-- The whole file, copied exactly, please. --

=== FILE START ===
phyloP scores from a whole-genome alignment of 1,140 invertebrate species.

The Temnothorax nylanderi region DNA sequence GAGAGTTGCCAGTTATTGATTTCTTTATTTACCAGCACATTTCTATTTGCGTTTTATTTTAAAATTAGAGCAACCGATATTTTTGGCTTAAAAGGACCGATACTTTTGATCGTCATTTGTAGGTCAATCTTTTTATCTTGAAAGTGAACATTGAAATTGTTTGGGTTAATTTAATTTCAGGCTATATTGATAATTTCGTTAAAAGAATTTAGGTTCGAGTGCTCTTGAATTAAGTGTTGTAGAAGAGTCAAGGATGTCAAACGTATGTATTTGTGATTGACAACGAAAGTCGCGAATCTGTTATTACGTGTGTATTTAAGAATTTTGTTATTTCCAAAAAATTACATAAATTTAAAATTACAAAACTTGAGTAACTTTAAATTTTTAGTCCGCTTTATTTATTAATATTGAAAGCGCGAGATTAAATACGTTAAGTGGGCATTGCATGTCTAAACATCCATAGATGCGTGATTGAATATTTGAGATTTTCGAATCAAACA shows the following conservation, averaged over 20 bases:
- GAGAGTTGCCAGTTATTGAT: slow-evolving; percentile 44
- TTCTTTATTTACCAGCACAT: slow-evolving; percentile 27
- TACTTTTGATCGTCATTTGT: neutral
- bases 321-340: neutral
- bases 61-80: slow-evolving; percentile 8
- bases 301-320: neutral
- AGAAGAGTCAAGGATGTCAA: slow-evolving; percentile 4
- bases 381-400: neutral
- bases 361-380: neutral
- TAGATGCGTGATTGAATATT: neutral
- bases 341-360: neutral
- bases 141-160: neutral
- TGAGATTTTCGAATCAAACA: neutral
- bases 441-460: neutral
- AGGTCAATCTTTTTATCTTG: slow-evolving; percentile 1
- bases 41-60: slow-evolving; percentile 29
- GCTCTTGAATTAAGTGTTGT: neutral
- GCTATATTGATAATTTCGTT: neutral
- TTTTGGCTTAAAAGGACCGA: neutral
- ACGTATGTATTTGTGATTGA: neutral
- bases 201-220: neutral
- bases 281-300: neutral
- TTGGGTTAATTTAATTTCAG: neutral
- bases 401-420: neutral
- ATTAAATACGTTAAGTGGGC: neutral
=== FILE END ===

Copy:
phyloP scores from a whole-genome alignment of 1,140 invertebrate species.

The Temnothorax nylanderi region DNA sequence GAGAGTTGCCAGTTATTGATTTCTTTATTTACCAGCACATTTCTATTTGCGTTTTATTTTAAAATTAGAGCAACCGATATTTTTGGCTTAAAAGGACCGATACTTTTGATCGTCATTTGTAGGTCAATCTTTTTATCTTGAAAGTGAACATTGAAATTGTTTGGGTTAATTTAATTTCAGGCTATATTGATAATTTCGTTAAAAGAATTTAGGTTCGAGTGCTCTTGAATTAAGTGTTGTAGAAGAGTCAAGGATGTCAAACGTATGTATTTGTGATTGACAACGAAAGTCGCGAATCTGTTATTACGTGTGTATTTAAGAATTTTGTTATTTCCAAAAAATTACATAAATTTAAAATTACAAAACTTGAGTAACTTTAAATTTTTAGTCCGCTTTATTTATTAATATTGAAAGCGCGAGATTAAATACGTTAAGTGGGCATTGCATGTCTAAACATCCATAGATGCGTGATTGAATATTTGAGATTTTCGAATCAAACA shows the following conservation, averaged over 20 bases:
- GAGAGTTGCCAGTTATTGAT: slow-evolving; percentile 44
- TTCTTTATTTACCAGCACAT: slow-evolving; percentile 27
- TACTTTTGATCGTCATTTGT: neutral
- bases 321-340: neutral
- bases 61-80: slow-evolving; percentile 8
- bases 301-320: neutral
- AGAAGAGTCAAGGATGTCAA: slow-evolving; percentile 4
- bases 381-400: neutral
- bases 361-380: neutral
- TAGATGCGTGATTGAATATT: neutral
- bases 341-360: neutral
- bases 141-160: neutral
- TGAGATTTTCGAATCAAACA: neutral
- bases 441-460: neutral
- AGGTCAATCTTTTTATCTTG: slow-evolving; percentile 1
- bases 41-60: slow-evolving; percentile 29
- GCTCTTGAATTAAGTGTTGT: neutral
- GCTATATTGATAATTTCGTT: neutral
- TTTTGGCTTAAAAGGACCGA: neutral
- ACGTATGTATTTGTGATTGA: neutral
- bases 201-220: neutral
- bases 281-300: neutral
- TTGGGTTAATTTAATTTCAG: neutral
- bases 401-420: neutral
- ATTAAATACGTTAAGTGGGC: neutral